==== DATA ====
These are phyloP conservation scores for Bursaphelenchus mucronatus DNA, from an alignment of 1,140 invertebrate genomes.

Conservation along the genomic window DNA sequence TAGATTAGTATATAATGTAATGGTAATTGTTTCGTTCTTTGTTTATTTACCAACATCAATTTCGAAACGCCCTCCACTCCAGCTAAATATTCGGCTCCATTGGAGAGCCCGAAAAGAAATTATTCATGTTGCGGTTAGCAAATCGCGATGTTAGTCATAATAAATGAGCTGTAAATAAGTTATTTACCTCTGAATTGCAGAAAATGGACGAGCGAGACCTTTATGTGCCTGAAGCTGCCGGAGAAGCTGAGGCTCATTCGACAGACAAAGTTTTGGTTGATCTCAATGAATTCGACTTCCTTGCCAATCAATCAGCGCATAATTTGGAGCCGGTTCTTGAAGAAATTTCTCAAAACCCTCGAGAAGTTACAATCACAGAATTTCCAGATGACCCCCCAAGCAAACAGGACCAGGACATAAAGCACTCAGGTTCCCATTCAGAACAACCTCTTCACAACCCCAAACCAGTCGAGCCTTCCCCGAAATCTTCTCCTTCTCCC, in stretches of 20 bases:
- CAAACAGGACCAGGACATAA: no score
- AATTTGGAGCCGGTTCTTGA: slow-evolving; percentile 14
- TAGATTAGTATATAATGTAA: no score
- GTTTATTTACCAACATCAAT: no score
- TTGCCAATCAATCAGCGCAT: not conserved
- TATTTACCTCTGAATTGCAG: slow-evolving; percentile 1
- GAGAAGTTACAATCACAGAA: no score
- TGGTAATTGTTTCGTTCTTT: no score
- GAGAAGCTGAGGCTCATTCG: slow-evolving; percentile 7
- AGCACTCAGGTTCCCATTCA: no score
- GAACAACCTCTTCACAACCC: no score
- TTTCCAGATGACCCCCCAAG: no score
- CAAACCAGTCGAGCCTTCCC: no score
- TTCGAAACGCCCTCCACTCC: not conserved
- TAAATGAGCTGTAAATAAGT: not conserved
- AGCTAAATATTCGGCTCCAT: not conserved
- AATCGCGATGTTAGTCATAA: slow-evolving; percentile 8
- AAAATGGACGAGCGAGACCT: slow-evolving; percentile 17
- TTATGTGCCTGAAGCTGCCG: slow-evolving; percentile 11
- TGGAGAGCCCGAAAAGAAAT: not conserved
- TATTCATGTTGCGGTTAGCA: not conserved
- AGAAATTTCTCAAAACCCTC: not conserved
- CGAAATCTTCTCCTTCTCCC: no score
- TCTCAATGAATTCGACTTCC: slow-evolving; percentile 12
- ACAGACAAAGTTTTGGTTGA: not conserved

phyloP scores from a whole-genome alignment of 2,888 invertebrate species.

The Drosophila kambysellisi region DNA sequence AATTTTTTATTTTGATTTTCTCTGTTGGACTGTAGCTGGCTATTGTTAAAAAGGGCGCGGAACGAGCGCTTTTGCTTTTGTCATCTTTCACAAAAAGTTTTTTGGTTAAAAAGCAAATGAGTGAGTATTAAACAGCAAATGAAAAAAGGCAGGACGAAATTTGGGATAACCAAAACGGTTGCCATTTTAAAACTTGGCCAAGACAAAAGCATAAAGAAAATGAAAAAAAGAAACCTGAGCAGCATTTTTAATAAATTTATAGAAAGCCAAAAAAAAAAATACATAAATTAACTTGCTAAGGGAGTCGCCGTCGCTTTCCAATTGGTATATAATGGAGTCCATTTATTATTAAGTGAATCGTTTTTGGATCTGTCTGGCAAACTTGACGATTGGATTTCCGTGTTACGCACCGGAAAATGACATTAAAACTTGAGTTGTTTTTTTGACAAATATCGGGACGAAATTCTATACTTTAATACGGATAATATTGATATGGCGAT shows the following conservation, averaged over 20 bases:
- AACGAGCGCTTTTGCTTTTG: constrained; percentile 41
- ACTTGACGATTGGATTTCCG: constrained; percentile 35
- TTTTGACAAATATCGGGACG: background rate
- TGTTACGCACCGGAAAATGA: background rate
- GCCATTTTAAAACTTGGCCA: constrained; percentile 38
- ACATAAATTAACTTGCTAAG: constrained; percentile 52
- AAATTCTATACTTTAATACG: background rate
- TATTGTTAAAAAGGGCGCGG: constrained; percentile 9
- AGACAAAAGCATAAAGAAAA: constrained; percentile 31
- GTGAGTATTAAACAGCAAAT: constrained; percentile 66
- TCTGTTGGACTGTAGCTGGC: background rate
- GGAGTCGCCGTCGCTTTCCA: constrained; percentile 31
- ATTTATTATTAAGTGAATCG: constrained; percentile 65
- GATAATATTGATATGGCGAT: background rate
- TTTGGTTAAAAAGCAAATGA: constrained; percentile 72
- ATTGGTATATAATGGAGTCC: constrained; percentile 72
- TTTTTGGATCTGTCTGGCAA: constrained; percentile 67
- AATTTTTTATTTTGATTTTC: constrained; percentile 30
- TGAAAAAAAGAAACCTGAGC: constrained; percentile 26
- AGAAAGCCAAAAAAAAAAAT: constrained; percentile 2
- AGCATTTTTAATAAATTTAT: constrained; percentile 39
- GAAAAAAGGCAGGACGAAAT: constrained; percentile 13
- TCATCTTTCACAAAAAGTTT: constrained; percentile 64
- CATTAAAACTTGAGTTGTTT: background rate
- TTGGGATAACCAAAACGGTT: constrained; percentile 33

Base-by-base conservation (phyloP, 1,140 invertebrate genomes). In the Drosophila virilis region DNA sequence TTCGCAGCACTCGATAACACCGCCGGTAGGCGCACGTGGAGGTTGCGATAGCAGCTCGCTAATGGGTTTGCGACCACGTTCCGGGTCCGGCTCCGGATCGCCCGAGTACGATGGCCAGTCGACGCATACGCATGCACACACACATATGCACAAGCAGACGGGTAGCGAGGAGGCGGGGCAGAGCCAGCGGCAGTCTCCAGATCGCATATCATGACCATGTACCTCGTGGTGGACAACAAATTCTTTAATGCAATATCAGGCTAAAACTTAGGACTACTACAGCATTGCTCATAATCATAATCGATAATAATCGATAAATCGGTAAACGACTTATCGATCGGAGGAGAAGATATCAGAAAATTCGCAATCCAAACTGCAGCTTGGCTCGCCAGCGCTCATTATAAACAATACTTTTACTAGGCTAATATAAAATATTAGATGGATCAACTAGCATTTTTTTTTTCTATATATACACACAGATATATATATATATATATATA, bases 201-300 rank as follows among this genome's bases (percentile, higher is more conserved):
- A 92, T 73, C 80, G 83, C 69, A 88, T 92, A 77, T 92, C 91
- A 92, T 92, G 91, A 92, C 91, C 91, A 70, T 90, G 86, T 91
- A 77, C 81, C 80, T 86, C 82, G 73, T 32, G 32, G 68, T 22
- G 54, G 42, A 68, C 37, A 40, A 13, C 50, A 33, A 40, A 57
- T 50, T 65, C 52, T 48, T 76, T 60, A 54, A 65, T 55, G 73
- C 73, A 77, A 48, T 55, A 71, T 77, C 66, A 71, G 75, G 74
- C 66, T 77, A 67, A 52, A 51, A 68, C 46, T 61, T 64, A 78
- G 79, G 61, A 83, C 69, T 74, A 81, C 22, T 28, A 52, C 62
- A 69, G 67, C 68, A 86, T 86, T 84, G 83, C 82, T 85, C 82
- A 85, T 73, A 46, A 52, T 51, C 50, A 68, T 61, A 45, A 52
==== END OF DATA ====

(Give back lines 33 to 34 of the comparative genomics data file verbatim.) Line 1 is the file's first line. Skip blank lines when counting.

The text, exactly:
- TGTTACGCACCGGAAAATGA: background rate
- GCCATTTTAAAACTTGGCCA: constrained; percentile 38